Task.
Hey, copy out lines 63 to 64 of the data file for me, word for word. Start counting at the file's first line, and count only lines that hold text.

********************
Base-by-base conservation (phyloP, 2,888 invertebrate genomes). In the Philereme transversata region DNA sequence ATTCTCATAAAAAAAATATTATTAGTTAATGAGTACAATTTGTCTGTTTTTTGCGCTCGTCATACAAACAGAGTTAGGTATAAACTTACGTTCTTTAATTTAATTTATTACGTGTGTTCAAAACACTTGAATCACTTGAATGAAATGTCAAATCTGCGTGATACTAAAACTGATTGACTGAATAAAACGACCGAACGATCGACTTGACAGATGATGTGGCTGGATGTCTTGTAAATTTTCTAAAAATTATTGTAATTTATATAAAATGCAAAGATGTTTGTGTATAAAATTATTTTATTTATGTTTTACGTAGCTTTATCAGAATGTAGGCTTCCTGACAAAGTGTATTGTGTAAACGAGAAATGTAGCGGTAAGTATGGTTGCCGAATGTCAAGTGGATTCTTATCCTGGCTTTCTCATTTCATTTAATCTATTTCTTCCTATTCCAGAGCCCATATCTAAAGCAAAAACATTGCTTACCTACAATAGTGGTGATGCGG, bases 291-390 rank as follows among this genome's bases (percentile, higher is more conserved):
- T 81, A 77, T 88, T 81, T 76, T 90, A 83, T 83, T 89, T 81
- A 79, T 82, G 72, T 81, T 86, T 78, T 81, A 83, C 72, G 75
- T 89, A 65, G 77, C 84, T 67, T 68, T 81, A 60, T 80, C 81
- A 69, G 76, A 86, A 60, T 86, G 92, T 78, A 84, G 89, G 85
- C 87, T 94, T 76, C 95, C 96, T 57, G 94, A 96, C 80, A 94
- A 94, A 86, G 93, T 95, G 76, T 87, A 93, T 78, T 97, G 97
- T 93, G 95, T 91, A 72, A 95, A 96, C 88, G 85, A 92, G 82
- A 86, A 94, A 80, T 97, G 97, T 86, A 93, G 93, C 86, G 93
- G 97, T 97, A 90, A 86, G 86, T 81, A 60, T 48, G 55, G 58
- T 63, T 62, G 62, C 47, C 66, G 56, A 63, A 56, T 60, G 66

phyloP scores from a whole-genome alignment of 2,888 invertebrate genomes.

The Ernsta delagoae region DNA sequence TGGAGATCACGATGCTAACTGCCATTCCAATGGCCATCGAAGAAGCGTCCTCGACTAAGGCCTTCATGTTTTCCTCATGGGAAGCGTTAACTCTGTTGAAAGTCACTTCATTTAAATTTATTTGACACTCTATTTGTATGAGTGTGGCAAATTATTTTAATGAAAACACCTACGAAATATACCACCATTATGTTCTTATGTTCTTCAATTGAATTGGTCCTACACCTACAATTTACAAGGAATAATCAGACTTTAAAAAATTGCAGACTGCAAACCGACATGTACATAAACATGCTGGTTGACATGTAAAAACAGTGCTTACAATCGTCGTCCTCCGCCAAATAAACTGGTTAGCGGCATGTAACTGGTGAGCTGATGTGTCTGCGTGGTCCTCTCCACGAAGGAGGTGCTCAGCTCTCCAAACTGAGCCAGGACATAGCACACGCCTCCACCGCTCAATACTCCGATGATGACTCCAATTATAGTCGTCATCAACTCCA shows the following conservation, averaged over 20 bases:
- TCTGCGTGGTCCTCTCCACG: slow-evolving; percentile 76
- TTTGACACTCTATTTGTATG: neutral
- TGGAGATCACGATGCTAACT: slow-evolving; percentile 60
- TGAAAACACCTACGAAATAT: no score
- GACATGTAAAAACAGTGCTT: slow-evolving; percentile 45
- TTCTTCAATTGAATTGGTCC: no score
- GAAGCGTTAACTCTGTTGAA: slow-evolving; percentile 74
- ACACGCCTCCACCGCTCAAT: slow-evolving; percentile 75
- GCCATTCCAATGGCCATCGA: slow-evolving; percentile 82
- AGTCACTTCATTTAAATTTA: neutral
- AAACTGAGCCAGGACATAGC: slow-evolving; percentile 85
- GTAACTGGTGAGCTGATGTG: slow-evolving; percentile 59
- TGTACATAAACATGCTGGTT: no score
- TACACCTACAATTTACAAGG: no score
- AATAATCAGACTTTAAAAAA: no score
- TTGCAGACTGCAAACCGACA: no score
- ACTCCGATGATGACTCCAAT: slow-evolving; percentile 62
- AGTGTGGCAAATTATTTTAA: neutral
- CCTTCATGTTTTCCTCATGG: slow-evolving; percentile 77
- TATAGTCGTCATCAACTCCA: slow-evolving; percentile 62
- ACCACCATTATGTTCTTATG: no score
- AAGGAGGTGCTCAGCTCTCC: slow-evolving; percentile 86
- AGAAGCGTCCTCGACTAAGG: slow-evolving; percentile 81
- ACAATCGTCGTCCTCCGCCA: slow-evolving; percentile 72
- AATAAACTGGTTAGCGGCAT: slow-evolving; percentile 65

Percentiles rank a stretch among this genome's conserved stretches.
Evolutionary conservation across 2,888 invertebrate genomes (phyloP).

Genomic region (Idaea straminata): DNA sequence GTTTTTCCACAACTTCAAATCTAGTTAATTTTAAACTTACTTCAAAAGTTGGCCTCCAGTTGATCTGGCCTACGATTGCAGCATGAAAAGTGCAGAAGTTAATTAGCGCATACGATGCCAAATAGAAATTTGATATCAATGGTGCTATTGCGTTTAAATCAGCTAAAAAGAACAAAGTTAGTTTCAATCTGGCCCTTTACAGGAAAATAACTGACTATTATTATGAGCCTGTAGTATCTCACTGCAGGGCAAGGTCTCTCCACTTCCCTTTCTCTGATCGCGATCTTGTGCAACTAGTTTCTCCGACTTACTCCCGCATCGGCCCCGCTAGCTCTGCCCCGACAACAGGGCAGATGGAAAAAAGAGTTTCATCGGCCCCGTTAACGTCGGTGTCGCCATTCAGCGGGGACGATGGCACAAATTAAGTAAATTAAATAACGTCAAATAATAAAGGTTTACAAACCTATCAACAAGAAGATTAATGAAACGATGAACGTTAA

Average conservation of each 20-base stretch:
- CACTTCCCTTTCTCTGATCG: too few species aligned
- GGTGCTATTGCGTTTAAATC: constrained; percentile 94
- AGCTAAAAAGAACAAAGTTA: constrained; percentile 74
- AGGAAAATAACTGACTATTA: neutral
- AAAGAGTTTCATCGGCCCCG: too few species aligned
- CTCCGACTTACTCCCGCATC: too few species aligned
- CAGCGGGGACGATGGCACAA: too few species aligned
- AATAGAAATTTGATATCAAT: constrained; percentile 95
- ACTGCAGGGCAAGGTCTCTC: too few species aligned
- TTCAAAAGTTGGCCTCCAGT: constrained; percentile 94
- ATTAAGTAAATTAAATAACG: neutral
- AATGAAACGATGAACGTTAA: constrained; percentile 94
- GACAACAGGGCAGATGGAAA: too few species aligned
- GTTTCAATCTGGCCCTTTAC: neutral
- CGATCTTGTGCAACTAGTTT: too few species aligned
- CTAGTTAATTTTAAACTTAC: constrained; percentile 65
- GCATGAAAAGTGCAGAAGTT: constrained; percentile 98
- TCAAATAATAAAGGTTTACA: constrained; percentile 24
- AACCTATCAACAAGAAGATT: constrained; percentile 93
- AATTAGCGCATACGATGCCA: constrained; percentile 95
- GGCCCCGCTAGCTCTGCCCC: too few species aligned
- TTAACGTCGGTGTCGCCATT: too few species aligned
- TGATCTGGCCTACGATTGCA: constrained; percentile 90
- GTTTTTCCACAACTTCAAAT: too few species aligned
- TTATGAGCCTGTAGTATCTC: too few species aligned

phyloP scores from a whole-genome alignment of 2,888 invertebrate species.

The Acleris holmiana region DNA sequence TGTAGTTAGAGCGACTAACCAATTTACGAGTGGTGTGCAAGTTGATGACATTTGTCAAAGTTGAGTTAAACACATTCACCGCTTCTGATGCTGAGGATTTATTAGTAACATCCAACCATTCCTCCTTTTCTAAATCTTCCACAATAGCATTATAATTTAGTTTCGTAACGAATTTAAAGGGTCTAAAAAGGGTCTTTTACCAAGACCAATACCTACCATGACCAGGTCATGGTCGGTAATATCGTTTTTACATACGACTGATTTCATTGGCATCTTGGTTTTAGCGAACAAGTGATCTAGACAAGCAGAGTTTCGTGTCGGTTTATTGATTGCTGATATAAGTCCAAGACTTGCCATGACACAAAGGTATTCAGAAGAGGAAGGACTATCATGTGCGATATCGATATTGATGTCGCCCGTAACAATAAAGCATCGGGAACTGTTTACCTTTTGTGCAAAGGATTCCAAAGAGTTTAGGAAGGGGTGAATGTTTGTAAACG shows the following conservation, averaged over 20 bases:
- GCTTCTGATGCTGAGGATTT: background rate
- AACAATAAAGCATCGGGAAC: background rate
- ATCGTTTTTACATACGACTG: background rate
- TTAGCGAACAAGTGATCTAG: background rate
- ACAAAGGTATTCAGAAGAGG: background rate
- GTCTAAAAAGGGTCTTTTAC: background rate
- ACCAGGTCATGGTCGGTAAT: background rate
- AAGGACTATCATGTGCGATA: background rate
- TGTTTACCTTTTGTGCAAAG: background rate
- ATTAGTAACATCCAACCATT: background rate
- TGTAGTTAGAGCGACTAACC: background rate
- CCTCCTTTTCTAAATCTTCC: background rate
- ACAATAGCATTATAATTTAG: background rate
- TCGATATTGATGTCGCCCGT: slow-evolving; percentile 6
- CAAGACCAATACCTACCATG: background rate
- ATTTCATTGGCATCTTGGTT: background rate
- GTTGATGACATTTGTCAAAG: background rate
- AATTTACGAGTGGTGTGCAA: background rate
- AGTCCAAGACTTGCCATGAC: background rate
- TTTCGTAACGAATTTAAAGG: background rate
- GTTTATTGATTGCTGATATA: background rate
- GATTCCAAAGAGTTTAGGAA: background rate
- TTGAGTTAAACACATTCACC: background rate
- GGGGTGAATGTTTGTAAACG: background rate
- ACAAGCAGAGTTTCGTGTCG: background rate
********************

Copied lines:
- GGCCCCGCTAGCTCTGCCCC: too few species aligned
- TTAACGTCGGTGTCGCCATT: too few species aligned